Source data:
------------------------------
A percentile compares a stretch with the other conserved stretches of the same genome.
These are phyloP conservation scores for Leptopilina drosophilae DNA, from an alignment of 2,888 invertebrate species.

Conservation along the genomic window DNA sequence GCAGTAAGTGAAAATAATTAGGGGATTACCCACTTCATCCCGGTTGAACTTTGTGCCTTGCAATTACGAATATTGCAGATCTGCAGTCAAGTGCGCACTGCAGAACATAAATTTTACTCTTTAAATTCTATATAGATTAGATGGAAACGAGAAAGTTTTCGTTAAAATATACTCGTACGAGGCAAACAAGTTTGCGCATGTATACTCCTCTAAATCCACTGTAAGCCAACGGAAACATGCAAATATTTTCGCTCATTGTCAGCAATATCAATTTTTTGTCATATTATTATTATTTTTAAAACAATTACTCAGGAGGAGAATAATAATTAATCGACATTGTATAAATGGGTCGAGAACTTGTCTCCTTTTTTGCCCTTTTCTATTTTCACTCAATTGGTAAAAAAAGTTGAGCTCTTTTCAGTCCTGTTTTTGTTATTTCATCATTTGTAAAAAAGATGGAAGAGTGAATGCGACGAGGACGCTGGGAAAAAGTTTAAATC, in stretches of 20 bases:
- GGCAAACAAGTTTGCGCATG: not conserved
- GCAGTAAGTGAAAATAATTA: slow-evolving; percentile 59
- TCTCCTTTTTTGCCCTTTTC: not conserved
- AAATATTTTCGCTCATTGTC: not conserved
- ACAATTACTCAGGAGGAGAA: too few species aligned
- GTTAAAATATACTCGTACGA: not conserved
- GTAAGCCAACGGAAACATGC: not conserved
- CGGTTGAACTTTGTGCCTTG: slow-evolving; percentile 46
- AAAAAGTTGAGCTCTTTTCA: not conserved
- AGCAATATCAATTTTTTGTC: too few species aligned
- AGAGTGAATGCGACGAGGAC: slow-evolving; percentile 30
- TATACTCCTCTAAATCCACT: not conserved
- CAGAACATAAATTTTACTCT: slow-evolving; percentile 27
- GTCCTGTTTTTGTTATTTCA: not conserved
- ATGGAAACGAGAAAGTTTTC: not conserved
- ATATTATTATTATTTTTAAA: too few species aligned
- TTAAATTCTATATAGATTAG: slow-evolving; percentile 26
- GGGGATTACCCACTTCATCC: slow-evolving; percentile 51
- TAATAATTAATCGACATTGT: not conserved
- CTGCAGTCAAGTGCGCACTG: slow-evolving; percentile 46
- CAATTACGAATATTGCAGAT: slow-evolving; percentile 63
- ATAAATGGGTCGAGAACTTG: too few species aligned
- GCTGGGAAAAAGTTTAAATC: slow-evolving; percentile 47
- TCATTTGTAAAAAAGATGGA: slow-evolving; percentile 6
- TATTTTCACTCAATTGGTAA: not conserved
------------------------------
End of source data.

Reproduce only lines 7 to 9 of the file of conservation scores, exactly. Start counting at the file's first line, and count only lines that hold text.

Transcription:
- AAATATTTTCGCTCATTGTC: not conserved
- ACAATTACTCAGGAGGAGAA: too few species aligned
- GTTAAAATATACTCGTACGA: not conserved